Poor for many years and suddenly growing rich, he could but ill conceal the change in his fortunes, indulging without moderation the appetites which a protracted poverty had inflamed, and, after a youth of indigence, becoming prodigal in old age.
His Book I Chapter 66: Revolt of Vitellius. Vienna
A man of foul and infamous character;
His Book II Chapter 30: Otho versus Vitellius. Caecina and Valens
He was a man of loose character, but of no small ability, who sought to gain by profligacy a reputation for elegance. In the theatricals performed by young men during the reign of Nero, at first apparently from compulsion, afterwards of his own free choice, he repeatedly acted in the farces, with more cleverness than propriety.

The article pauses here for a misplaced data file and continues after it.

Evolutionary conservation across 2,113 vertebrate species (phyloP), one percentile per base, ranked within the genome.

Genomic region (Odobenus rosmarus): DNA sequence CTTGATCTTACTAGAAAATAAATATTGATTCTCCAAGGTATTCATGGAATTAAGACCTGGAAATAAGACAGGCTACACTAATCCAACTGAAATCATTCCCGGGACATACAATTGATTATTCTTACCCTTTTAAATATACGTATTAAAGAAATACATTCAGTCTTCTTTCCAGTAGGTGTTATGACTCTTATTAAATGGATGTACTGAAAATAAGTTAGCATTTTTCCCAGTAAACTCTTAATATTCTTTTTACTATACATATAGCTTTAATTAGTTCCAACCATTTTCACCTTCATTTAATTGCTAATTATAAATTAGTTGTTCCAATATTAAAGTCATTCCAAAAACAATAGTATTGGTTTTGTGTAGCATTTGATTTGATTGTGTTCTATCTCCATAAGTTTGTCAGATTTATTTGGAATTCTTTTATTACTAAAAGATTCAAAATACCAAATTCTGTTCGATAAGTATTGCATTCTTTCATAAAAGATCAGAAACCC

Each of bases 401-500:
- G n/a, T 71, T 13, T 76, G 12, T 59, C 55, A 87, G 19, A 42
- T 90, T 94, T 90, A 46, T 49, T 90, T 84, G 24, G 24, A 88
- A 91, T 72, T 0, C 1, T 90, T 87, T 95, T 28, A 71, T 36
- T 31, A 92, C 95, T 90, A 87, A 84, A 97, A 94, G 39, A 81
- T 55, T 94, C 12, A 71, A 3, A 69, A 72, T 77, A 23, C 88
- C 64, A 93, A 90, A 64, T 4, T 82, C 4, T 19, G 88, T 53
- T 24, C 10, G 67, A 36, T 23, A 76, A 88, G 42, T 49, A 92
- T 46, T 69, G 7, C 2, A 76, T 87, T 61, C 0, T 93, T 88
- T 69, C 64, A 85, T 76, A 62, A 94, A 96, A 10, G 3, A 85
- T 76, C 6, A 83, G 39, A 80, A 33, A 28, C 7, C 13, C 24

His Book III Chapter 62: Vitellius versus Antonius Primus. Valens put to death
… was so rapacious, that neither what he plundered from enemies nor what he stole or got as gifts and bribes from his friends and allies could satisfy his wishes.
Plt Otho Chapter 6: Otho versus Vitellius; the siege of Placentia